Kendra: Another song that stuck out to me was “Mood Swings I Don’t Know” just because over the past…almost two years, my own mood has been so up and down. I’d like to know how you felt as musicians when live entertainment was taken off the table in 2020, and how you’re feeling now that it’s slowly being allowed back into our lives?
Adam: Once the lockdowns happened in 2020, it wasn’t long before my wife and I left Chicago for North Carolina. It was a huge strain emotionally to move during a pandemic to a new town but to leave my brothers-in-arms so to speak, was an extremely tough pill. There definitely were times that I didn’t know if we’d be able to play again, much less if we could (as a unit) play again since so much time had gone by since we stopped rehearsing. I started returning monthly in July 2021 to Chicago to see if we could entertain moving forward…and voila! I’ve been returning every month since. It took a few rusty practices to get back into the pocket, but once there, it was as if no time had passed, really. The feeling? Overwhelming. Joyous. Humbling. The same thing goes for the live acts I have managed to see as venues have reopened. Nothing but gratitude and genuine excitement.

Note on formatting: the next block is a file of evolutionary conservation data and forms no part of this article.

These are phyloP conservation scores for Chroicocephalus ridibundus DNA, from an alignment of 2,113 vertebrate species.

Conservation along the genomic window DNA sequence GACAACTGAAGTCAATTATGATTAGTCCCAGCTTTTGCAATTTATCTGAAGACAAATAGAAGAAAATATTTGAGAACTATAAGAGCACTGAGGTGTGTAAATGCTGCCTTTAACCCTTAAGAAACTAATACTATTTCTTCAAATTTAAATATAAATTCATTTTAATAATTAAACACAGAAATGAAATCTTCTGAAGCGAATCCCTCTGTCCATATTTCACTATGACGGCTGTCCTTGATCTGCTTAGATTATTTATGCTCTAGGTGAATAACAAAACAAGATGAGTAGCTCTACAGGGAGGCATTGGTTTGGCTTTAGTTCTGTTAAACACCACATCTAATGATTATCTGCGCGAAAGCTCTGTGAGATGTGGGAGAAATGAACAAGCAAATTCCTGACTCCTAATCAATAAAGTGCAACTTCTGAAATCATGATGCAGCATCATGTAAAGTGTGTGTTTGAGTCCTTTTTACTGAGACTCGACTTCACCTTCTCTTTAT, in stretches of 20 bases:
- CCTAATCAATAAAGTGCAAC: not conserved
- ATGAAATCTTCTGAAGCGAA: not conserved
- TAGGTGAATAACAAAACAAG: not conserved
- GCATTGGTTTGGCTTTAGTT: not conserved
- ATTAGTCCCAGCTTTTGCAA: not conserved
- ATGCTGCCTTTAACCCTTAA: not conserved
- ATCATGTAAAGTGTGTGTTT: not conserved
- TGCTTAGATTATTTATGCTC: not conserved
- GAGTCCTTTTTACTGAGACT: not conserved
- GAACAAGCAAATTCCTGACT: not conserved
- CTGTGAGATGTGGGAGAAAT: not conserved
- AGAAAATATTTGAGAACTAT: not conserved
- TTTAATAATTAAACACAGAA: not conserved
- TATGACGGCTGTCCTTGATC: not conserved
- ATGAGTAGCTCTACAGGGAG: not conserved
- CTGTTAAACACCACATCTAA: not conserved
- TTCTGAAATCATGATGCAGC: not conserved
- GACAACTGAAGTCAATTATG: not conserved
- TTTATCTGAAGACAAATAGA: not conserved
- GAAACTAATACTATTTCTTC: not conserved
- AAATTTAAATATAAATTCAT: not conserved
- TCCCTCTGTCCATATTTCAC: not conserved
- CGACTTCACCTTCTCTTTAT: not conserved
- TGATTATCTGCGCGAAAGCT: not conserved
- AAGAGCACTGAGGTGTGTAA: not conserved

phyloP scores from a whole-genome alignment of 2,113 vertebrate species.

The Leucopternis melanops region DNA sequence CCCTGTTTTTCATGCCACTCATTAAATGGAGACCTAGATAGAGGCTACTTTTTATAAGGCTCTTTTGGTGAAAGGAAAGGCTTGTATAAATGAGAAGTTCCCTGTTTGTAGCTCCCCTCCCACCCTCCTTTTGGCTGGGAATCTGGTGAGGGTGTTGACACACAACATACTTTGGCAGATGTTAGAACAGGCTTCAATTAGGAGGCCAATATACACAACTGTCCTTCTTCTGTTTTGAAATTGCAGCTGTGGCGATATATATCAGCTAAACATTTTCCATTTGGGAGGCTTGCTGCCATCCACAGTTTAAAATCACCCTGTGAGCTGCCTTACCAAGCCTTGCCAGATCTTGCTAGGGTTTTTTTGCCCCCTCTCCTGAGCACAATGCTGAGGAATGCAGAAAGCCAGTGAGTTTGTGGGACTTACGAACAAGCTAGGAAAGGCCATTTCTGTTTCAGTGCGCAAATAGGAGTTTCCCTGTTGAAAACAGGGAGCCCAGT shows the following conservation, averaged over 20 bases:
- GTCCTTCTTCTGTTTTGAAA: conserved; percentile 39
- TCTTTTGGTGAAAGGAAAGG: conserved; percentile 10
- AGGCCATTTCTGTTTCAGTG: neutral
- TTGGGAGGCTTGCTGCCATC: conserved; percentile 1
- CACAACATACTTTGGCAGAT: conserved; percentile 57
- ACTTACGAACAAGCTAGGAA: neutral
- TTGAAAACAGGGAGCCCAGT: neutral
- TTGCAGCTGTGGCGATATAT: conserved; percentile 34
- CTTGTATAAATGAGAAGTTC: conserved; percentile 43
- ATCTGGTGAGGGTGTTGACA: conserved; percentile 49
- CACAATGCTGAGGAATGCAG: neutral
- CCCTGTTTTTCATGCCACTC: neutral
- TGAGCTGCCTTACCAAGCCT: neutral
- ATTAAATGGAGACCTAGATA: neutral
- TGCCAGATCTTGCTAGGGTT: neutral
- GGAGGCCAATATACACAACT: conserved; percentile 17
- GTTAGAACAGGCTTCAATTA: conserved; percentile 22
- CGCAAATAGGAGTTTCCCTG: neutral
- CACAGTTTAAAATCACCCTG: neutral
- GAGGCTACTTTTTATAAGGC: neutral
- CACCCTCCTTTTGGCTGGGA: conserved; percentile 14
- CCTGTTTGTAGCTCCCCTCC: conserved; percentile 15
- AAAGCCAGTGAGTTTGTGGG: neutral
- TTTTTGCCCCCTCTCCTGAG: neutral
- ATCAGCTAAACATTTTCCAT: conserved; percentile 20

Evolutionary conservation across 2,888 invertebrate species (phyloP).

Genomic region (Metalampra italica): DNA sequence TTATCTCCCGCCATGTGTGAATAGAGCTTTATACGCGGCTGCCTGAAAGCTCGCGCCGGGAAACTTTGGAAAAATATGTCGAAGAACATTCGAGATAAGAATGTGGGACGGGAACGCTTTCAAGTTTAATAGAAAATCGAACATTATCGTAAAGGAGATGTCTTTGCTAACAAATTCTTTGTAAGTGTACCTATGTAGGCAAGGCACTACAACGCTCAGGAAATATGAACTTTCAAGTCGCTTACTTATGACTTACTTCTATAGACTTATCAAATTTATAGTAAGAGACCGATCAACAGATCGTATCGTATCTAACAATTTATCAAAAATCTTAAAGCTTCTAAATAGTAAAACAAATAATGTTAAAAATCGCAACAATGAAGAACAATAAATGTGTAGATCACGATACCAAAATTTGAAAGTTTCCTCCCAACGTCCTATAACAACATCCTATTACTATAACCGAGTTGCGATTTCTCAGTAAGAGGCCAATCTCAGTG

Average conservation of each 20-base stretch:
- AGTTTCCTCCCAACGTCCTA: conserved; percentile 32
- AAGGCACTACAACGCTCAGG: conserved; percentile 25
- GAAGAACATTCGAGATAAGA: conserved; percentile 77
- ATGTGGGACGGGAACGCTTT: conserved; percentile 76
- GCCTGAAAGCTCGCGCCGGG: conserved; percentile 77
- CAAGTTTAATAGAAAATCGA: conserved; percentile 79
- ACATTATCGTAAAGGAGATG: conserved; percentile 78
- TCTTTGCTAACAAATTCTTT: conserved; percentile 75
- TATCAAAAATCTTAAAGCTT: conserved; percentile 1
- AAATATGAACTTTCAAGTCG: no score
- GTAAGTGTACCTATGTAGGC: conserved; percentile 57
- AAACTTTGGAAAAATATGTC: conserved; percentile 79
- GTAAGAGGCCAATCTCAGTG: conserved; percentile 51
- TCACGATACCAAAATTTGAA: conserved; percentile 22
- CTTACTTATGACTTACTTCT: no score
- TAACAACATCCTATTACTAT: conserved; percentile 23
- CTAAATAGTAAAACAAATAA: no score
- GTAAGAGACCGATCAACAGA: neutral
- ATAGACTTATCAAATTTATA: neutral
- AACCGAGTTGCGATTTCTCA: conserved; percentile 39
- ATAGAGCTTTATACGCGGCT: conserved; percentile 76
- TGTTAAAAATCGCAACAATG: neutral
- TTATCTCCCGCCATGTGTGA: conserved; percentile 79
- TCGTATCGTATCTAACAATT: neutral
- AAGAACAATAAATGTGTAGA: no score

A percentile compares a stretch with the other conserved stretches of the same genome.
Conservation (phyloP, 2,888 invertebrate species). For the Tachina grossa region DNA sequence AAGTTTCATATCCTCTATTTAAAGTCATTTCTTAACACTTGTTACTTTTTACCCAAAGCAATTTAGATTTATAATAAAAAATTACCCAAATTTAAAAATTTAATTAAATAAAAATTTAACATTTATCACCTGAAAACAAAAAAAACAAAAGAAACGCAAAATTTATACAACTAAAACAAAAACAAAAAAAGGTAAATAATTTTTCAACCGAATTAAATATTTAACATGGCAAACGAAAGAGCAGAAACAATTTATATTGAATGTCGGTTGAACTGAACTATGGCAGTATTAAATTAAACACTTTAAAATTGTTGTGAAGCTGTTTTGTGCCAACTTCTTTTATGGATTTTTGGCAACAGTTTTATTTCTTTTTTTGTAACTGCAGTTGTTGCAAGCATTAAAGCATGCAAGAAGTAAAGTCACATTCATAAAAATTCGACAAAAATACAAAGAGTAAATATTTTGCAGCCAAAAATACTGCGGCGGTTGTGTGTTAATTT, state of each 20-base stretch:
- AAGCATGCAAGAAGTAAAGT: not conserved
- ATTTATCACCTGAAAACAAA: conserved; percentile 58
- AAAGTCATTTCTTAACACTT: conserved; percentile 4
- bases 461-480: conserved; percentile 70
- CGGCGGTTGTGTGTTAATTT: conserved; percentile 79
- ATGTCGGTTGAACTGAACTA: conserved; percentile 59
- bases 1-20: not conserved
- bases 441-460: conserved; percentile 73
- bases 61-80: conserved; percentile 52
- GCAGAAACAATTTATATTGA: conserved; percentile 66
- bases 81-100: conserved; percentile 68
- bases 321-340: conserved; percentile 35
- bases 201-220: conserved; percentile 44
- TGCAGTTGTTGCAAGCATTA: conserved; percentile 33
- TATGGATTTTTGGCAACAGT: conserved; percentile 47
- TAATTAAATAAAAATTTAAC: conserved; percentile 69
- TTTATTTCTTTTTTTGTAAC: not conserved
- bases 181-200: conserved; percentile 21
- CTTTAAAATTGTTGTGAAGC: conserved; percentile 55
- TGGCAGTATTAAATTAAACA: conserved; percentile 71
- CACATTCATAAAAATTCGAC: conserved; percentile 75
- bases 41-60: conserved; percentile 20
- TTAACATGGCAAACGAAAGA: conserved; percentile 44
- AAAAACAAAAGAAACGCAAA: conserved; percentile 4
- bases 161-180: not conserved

Patrick: Did these last two suck, yes. For 30 years now I (we’ve) had shows, tours, bands, and full-on years of music that were canceled, collapsed, or just did not happen. Yeah, this was a setback for our 10 songs. But they will always be there and keep pushing forward knowing you can take the hit. Eventually, that’s always the story of any life effort.
Justin: Interesting question and takes from my bandmates here… Just as a quick background, this song stems from me working with a therapist almost every week for the past five years. We’ve been working on understanding how and why my thoughts and emotions work, and why everyone else thinks the way they do. In working with her, I started to realize how much people’s moods are constantly affected by lack of sleep, stress, trauma, whatever. And how drastically that changes how humans react and interact with each other without even realizing it.